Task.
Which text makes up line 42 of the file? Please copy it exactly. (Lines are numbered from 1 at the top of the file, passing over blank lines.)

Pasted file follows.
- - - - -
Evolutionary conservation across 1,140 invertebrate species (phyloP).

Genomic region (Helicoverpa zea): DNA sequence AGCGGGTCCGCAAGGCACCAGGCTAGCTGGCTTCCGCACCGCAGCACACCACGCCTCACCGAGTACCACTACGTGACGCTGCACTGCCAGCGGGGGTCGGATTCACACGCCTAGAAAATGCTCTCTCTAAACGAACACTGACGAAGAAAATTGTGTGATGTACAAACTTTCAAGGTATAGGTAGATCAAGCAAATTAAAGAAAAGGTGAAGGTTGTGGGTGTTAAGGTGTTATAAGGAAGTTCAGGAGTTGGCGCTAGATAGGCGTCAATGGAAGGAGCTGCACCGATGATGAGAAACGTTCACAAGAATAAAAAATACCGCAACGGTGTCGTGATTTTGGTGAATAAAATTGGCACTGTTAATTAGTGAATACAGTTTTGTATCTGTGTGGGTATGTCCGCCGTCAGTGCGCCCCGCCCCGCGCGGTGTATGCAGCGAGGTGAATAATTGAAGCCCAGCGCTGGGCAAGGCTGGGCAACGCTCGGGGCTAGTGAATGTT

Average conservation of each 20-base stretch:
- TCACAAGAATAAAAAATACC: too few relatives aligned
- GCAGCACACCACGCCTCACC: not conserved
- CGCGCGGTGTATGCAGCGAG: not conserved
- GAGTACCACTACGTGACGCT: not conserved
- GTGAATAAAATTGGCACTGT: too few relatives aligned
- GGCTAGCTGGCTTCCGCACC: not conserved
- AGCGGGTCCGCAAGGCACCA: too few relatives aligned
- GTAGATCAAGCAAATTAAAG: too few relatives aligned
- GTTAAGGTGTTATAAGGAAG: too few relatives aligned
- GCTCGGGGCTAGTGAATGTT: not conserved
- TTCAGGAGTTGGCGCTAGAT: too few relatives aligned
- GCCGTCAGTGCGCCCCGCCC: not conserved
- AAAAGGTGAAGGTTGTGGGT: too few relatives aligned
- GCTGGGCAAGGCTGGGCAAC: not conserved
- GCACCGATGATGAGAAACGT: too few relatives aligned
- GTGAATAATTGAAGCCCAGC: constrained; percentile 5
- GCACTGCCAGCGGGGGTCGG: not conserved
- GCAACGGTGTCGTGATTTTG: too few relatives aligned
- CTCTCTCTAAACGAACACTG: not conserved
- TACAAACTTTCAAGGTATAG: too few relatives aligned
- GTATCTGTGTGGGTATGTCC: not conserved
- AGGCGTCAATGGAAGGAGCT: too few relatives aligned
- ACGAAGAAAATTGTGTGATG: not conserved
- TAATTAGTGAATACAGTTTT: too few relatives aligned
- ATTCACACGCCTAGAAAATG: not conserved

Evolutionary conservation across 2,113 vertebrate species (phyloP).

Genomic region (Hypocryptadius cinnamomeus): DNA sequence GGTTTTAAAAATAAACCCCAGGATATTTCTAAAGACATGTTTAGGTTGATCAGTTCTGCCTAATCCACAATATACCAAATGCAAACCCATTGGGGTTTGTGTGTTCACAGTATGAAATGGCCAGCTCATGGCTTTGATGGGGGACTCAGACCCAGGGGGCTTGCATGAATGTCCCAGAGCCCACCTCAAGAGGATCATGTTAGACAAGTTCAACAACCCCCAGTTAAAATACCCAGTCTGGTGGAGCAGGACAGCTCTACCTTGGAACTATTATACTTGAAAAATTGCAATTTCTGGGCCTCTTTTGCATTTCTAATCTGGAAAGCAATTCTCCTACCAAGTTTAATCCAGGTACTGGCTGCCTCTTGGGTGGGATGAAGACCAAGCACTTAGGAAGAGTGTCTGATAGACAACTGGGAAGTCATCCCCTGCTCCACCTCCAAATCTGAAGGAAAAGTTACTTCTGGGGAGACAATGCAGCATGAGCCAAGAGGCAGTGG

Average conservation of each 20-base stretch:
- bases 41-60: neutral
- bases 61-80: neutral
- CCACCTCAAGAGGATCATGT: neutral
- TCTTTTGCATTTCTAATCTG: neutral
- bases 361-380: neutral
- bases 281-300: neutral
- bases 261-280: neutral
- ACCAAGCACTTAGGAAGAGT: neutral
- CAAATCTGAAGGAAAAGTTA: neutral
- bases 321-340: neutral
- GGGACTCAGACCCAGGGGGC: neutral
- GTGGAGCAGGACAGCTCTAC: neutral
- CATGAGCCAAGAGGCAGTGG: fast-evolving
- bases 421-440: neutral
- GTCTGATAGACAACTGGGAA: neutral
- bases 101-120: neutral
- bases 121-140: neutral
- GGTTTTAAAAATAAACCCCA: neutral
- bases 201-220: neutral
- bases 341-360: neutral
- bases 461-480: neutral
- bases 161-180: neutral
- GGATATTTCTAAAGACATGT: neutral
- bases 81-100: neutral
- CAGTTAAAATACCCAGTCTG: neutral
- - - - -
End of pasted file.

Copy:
- GGGACTCAGACCCAGGGGGC: neutral